Lycian Rock TombThe Lycian Rock Tombs date back to the 4th century and feature Roman architectural influence. (Photo: 一元 马/Flickr/Creative Commons)

Built into the sides of soft limestone cliffs and mountains in Turkey are some of the last architecture of a lost civilization. Called the Lycians, they cut countless tombs high above the landscape; part of a belief that the dead would be carried away by a mythical winged creature.

The tombs, dating back to the 4th century, are ornate on the outside and feature inscriptions complete with curses for those who might dare to enter. Unfortunately, centuries of looting have long carried away additional information on the lives of Lycians, but we wouldn't put it past a certain intrepid archaeologist to discover at least one more secret.


A Roman palace on the Mediterranean

If Dr. Jones were to find himself enjoying a little R&R on the Mediterranean coast, chances are he'd want to have a stop at the ancient ruins of Caesarea in Israel. A former jewel of the Roman empire, Caesarea today includes the remains of an amphitheater, hippodrome, a massive coastal aqueduct, and what's left of King Herod's palace.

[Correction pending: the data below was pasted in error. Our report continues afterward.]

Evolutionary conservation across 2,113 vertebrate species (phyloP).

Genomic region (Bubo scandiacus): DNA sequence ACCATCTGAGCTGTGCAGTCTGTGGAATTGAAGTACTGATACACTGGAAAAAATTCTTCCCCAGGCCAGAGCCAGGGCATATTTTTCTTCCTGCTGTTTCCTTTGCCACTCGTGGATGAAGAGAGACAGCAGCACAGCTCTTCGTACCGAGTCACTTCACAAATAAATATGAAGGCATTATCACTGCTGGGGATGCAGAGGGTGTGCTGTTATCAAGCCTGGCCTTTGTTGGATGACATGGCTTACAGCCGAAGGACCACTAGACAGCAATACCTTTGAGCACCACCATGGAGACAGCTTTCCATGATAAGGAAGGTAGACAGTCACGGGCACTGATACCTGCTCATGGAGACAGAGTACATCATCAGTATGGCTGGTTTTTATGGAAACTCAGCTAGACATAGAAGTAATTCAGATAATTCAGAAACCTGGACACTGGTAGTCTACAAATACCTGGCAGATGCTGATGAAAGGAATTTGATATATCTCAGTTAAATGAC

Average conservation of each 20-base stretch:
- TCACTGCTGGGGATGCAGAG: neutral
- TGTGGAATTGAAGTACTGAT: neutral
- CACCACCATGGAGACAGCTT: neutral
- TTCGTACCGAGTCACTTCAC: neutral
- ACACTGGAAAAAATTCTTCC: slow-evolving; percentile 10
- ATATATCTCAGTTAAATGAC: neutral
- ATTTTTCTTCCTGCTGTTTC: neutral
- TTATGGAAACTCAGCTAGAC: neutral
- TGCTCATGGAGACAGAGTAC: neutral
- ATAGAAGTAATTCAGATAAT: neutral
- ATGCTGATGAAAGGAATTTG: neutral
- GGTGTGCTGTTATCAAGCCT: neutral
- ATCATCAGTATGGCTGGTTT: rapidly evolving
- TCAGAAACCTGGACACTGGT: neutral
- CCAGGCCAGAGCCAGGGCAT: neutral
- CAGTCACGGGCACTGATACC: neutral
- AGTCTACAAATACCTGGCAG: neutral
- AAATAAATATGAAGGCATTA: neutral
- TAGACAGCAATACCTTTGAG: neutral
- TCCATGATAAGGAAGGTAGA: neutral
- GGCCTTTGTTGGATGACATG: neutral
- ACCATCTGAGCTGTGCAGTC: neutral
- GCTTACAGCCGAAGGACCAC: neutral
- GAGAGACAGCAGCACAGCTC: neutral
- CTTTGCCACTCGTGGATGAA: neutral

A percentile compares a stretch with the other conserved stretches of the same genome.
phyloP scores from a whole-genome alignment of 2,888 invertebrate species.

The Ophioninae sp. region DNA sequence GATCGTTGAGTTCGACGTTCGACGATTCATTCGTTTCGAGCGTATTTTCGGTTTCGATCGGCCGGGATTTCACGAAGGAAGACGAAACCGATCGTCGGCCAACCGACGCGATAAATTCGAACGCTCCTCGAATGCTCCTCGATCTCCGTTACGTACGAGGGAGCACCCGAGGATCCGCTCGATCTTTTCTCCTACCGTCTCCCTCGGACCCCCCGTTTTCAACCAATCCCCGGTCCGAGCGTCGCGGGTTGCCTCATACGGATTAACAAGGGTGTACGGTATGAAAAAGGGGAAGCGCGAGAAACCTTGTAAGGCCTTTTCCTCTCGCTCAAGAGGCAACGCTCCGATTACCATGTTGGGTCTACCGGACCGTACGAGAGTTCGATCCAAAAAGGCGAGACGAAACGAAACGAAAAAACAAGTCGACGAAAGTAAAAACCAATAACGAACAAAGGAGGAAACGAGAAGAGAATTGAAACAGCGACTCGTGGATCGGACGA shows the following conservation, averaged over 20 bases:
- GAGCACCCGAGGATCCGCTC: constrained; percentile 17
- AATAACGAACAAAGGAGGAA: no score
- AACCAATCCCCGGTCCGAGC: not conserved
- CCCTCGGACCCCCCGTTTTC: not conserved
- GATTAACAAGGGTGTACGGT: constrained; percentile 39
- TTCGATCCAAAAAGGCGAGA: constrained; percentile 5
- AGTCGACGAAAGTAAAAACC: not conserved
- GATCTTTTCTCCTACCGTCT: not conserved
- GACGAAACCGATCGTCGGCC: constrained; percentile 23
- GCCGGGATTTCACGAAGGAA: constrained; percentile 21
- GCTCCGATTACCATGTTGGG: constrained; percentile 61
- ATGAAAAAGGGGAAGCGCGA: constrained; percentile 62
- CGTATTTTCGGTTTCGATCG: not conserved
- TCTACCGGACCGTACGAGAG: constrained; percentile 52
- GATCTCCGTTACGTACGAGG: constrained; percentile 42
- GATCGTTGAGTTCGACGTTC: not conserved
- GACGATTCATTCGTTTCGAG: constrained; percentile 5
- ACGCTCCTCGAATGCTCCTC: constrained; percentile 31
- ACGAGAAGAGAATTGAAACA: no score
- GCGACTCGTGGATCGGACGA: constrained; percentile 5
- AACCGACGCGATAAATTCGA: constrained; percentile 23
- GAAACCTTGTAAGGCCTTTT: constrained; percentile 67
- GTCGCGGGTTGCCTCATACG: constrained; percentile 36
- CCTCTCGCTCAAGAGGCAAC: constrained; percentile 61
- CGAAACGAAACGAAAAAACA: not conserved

For a man who loves preserving antiquities, Jones would also delight in what lies just offshore: the world's first underwater museum. From an ancient Roman shipwreck to the remains of a port city's fabled 2,000-year-old lighthouse, there's plenty to explore. Bonus: no whips or fedoras necessary.


The submerged ruins of Cleopatra's Palace

The great palace of Cleopatra, one of ancient Egypt's most famous rulers, slid into the sea over a thousand years ago after a series of earthquakes and one giant tsunami. Unlike other Egyptian ruins, what remains of the palace has remained relatively untouched and hidden under only 15 feet of water.